Friday, January 22, 2016

A Neoliberal Vision for Europe

The Swiss global financial services company UBS has put out a report called “The Future of Europe” on 13 January, 2016:
“The Future of Europe,” UBS, Chief Investment Office, January 2016.
If you want to see one example of a neoliberal vision for the future of Europe, read it.

At one level, there is some very interesting analysis in it and at least the recognition that the EU needs some central fiscal policy.

But, in its other economic proposals, it makes horrifying reading. Because of the alleged population crisis, Europe, they argue, has two choices, as follows:
(1) huge mass immigration or

(2) massive neoliberal deregulation and labour market deregulation (“The Future of Europe,” p. 6).
Unfortunately, under present economic orthodoxy, option (1) is just as likely to lead to (2), so really (1) boils down to (2).

Option (2) means smashing labour market regulation, job security, minimum wages, and cutting business regulations. In other words, let the corporations and big business do whatever they want.

Option (1), as proposed in the report, would involve mass immigration of 1.8 million new migrants of working age each year for 10 years (“The Future of Europe,” p. 7). So Europe must have 18 million new migrants in the next 10 years, a number which is 38% of the current population of Spain, about 27% of the population of France, or 22% of the current population of Germany. That number is bigger than the current individual populations of Sweden, Netherlands, Belgium, Austria or Denmark. Just think about the catastrophe caused by just 1.1 million people coming into Germany last year: Europe must increase this number to 1.8 million a year for 10 years, under this proposal.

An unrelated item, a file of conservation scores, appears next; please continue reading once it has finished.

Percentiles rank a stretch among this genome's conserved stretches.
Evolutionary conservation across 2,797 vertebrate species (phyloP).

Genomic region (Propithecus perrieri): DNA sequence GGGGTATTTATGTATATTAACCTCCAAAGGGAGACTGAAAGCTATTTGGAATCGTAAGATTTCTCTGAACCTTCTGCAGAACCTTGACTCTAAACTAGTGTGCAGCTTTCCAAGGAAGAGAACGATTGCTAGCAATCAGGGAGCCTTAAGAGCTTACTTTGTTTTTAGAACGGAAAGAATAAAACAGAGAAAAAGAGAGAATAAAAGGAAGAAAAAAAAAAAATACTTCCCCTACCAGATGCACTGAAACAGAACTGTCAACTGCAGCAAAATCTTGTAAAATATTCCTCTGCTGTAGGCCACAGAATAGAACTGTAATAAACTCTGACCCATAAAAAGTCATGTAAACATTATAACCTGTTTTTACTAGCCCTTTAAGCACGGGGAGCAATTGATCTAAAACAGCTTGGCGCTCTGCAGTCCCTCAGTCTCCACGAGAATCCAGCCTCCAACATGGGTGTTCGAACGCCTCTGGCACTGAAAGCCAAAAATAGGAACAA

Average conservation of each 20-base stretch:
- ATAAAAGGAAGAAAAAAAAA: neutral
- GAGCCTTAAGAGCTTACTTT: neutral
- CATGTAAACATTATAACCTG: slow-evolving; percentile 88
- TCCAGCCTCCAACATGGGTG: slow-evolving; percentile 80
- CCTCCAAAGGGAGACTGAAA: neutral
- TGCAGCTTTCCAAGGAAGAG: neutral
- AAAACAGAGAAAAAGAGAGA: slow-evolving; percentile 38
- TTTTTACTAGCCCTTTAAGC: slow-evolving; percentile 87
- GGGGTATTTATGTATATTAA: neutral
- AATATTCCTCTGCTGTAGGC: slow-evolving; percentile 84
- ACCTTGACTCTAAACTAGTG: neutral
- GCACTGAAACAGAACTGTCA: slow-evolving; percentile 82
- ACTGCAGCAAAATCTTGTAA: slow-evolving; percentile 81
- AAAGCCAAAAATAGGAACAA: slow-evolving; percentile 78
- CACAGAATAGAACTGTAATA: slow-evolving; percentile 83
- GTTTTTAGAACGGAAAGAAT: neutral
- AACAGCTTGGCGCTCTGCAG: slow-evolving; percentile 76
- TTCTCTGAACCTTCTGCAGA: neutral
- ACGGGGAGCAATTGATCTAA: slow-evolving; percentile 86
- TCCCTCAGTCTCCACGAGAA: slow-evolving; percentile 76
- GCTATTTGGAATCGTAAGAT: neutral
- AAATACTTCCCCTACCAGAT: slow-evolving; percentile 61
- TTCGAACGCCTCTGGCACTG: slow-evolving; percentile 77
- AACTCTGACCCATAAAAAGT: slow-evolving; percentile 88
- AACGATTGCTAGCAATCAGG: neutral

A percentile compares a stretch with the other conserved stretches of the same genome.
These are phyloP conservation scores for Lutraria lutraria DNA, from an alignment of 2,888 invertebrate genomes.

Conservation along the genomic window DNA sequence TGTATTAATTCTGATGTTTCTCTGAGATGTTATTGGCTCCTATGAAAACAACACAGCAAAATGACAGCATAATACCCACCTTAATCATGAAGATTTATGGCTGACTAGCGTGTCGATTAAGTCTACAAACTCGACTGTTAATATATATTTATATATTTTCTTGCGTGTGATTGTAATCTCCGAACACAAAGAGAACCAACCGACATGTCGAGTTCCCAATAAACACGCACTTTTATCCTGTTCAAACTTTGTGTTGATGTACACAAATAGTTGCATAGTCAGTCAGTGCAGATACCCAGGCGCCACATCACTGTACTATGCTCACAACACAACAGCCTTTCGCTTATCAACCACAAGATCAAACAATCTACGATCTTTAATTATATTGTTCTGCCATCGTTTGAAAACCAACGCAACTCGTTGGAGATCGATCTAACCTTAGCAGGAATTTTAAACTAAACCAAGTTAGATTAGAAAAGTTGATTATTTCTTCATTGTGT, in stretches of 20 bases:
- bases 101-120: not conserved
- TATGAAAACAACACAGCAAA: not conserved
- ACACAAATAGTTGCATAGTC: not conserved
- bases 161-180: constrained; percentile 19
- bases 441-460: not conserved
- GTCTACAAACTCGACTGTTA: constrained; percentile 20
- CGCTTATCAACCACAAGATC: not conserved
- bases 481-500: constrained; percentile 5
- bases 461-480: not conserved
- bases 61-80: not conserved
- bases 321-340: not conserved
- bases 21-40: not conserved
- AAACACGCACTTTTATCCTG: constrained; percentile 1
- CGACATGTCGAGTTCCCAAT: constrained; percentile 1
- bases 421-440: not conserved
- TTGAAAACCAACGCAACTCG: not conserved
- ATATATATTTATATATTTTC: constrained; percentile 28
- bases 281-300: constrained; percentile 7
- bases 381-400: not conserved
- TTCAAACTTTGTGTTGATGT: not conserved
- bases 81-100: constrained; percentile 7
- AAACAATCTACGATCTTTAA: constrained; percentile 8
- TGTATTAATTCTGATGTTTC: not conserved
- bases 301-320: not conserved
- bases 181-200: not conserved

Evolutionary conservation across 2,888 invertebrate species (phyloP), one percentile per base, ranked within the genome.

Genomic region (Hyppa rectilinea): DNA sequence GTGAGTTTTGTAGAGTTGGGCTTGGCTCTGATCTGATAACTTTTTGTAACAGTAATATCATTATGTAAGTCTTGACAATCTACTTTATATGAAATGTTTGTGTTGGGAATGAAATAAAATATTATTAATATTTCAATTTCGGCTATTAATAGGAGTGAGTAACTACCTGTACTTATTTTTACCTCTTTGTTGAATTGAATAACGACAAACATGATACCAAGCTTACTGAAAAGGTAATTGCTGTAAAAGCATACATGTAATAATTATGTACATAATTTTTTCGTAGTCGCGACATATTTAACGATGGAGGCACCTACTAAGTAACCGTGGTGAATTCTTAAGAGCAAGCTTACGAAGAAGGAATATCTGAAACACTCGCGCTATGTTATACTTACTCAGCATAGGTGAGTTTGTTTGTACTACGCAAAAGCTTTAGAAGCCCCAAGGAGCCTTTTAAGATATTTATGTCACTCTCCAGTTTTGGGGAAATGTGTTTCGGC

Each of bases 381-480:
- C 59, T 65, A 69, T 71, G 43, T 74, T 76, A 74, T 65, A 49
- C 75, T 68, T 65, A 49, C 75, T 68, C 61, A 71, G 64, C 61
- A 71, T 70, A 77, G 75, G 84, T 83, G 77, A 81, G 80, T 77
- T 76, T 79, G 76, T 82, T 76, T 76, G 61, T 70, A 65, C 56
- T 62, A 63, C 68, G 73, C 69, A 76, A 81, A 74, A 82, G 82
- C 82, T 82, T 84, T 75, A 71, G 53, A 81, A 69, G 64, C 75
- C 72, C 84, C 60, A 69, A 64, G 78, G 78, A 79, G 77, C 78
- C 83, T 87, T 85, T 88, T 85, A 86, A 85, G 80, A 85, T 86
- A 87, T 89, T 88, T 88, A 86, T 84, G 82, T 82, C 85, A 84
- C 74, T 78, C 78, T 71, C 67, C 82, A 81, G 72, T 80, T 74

Bizarrely missing from the analysis is the crippling mass unemployment Europe is already experiencing, as we can see from some data here:
Nation | Unemployment Rate
Greece | 24.5% (October, 2015)
Spain | 21.6% (October, 2015)
Portugal | 12.4% (October, 2015)
Italy | 11.3% (November, 2015)
France | 10.8% (October, 2015)
Ireland | 8.9% (October, 2015)
Finland 8.2% | (November, 2015)
Sweden | 7.2% (October, 2015)
Netherlands | 6.9% 2015 (October
United Kingdom | 5.1% (January, 2016)
Denmark 6.0% | (October, 2015)
Across the EU, the unemployment rate is about 9.1% (as of November, 2015), and youth unemployment even higher. If we were to add in (1) long-term discouraged workers who have given up looking for work and (2) the underemployed, the data would be even more horrifying.

So presumably this vast army of people will be thrown into an underclass of long-term unemployed, as vast numbers of new workers are brought in? Naturally in the process, they want to smash up what’s left of labour and business regulations.

This ingenious “solution” to Europe’s economic ills will not work, however, because neoclassical economics is clueless in its inability to manage a capitalist economy.